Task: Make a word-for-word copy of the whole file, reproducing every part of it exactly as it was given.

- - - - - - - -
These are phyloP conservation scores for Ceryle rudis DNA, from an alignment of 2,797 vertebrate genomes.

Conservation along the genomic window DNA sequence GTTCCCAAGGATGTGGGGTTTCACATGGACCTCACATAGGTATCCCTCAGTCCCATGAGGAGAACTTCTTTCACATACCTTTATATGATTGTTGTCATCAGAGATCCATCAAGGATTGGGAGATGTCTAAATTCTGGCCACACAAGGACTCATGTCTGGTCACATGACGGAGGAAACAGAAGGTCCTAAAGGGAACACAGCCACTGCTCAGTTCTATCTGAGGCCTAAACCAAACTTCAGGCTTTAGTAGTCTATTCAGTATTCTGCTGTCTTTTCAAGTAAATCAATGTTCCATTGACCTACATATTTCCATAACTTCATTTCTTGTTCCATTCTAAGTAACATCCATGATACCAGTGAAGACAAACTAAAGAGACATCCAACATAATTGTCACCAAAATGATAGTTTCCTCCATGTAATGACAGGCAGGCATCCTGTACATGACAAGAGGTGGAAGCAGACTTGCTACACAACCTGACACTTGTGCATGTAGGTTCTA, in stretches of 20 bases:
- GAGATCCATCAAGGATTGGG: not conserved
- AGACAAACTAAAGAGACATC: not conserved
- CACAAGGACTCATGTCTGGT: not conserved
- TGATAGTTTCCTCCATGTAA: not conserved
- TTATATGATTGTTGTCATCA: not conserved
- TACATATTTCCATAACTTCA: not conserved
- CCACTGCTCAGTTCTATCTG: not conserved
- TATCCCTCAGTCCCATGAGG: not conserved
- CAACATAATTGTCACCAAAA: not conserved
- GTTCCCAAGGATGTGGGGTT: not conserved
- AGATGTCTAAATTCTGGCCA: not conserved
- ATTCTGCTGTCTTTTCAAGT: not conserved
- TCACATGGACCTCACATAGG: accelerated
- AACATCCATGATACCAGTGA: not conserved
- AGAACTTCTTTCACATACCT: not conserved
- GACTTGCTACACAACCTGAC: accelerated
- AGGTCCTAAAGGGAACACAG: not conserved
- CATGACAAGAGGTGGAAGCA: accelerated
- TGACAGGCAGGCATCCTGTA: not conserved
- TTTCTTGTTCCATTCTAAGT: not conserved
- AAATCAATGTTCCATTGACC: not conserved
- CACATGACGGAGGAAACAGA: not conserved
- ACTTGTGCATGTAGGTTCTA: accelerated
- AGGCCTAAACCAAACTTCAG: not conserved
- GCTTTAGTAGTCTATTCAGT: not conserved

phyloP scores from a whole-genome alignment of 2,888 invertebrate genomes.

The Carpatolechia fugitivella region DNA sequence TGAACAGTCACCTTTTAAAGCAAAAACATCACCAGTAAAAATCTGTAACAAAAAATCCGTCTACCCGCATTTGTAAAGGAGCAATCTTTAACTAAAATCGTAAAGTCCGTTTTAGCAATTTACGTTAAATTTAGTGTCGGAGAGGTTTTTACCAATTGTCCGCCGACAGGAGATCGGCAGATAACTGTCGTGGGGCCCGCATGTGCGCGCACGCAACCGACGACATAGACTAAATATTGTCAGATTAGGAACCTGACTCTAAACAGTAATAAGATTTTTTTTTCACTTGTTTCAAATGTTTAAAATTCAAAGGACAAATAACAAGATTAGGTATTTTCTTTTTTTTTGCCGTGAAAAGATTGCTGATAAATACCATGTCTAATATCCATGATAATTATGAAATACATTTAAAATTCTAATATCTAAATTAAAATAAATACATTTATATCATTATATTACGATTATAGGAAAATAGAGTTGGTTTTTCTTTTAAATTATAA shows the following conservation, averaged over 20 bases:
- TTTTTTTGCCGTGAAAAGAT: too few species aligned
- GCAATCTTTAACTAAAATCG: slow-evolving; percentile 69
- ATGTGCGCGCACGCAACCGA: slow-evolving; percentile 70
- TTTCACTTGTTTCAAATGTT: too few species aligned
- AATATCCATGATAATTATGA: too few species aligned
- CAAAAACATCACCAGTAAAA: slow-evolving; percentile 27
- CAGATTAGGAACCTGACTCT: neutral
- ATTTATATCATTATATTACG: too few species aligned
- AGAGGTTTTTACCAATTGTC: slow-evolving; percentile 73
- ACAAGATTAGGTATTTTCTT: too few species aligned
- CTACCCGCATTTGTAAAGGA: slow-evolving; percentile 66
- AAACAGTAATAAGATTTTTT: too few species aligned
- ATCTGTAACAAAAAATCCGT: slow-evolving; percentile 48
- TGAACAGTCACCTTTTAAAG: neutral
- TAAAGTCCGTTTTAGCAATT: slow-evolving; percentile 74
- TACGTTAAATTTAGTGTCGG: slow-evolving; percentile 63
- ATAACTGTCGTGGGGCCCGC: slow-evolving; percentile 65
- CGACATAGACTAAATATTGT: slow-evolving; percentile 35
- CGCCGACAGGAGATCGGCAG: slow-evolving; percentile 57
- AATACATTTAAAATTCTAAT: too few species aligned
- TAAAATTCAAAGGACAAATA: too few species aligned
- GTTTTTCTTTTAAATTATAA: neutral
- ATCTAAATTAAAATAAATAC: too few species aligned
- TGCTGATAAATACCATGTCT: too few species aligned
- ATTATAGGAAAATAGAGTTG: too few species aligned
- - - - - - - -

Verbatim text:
These are phyloP conservation scores for Ceryle rudis DNA, from an alignment of 2,797 vertebrate genomes.

Conservation along the genomic window DNA sequence GTTCCCAAGGATGTGGGGTTTCACATGGACCTCACATAGGTATCCCTCAGTCCCATGAGGAGAACTTCTTTCACATACCTTTATATGATTGTTGTCATCAGAGATCCATCAAGGATTGGGAGATGTCTAAATTCTGGCCACACAAGGACTCATGTCTGGTCACATGACGGAGGAAACAGAAGGTCCTAAAGGGAACACAGCCACTGCTCAGTTCTATCTGAGGCCTAAACCAAACTTCAGGCTTTAGTAGTCTATTCAGTATTCTGCTGTCTTTTCAAGTAAATCAATGTTCCATTGACCTACATATTTCCATAACTTCATTTCTTGTTCCATTCTAAGTAACATCCATGATACCAGTGAAGACAAACTAAAGAGACATCCAACATAATTGTCACCAAAATGATAGTTTCCTCCATGTAATGACAGGCAGGCATCCTGTACATGACAAGAGGTGGAAGCAGACTTGCTACACAACCTGACACTTGTGCATGTAGGTTCTA, in stretches of 20 bases:
- GAGATCCATCAAGGATTGGG: not conserved
- AGACAAACTAAAGAGACATC: not conserved
- CACAAGGACTCATGTCTGGT: not conserved
- TGATAGTTTCCTCCATGTAA: not conserved
- TTATATGATTGTTGTCATCA: not conserved
- TACATATTTCCATAACTTCA: not conserved
- CCACTGCTCAGTTCTATCTG: not conserved
- TATCCCTCAGTCCCATGAGG: not conserved
- CAACATAATTGTCACCAAAA: not conserved
- GTTCCCAAGGATGTGGGGTT: not conserved
- AGATGTCTAAATTCTGGCCA: not conserved
- ATTCTGCTGTCTTTTCAAGT: not conserved
- TCACATGGACCTCACATAGG: accelerated
- AACATCCATGATACCAGTGA: not conserved
- AGAACTTCTTTCACATACCT: not conserved
- GACTTGCTACACAACCTGAC: accelerated
- AGGTCCTAAAGGGAACACAG: not conserved
- CATGACAAGAGGTGGAAGCA: accelerated
- TGACAGGCAGGCATCCTGTA: not conserved
- TTTCTTGTTCCATTCTAAGT: not conserved
- AAATCAATGTTCCATTGACC: not conserved
- CACATGACGGAGGAAACAGA: not conserved
- ACTTGTGCATGTAGGTTCTA: accelerated
- AGGCCTAAACCAAACTTCAG: not conserved
- GCTTTAGTAGTCTATTCAGT: not conserved

phyloP scores from a whole-genome alignment of 2,888 invertebrate genomes.

The Carpatolechia fugitivella region DNA sequence TGAACAGTCACCTTTTAAAGCAAAAACATCACCAGTAAAAATCTGTAACAAAAAATCCGTCTACCCGCATTTGTAAAGGAGCAATCTTTAACTAAAATCGTAAAGTCCGTTTTAGCAATTTACGTTAAATTTAGTGTCGGAGAGGTTTTTACCAATTGTCCGCCGACAGGAGATCGGCAGATAACTGTCGTGGGGCCCGCATGTGCGCGCACGCAACCGACGACATAGACTAAATATTGTCAGATTAGGAACCTGACTCTAAACAGTAATAAGATTTTTTTTTCACTTGTTTCAAATGTTTAAAATTCAAAGGACAAATAACAAGATTAGGTATTTTCTTTTTTTTTGCCGTGAAAAGATTGCTGATAAATACCATGTCTAATATCCATGATAATTATGAAATACATTTAAAATTCTAATATCTAAATTAAAATAAATACATTTATATCATTATATTACGATTATAGGAAAATAGAGTTGGTTTTTCTTTTAAATTATAA shows the following conservation, averaged over 20 bases:
- TTTTTTTGCCGTGAAAAGAT: too few species aligned
- GCAATCTTTAACTAAAATCG: slow-evolving; percentile 69
- ATGTGCGCGCACGCAACCGA: slow-evolving; percentile 70
- TTTCACTTGTTTCAAATGTT: too few species aligned
- AATATCCATGATAATTATGA: too few species aligned
- CAAAAACATCACCAGTAAAA: slow-evolving; percentile 27
- CAGATTAGGAACCTGACTCT: neutral
- ATTTATATCATTATATTACG: too few species aligned
- AGAGGTTTTTACCAATTGTC: slow-evolving; percentile 73
- ACAAGATTAGGTATTTTCTT: too few species aligned
- CTACCCGCATTTGTAAAGGA: slow-evolving; percentile 66
- AAACAGTAATAAGATTTTTT: too few species aligned
- ATCTGTAACAAAAAATCCGT: slow-evolving; percentile 48
- TGAACAGTCACCTTTTAAAG: neutral
- TAAAGTCCGTTTTAGCAATT: slow-evolving; percentile 74
- TACGTTAAATTTAGTGTCGG: slow-evolving; percentile 63
- ATAACTGTCGTGGGGCCCGC: slow-evolving; percentile 65
- CGACATAGACTAAATATTGT: slow-evolving; percentile 35
- CGCCGACAGGAGATCGGCAG: slow-evolving; percentile 57
- AATACATTTAAAATTCTAAT: too few species aligned
- TAAAATTCAAAGGACAAATA: too few species aligned
- GTTTTTCTTTTAAATTATAA: neutral
- ATCTAAATTAAAATAAATAC: too few species aligned
- TGCTGATAAATACCATGTCT: too few species aligned
- ATTATAGGAAAATAGAGTTG: too few species aligned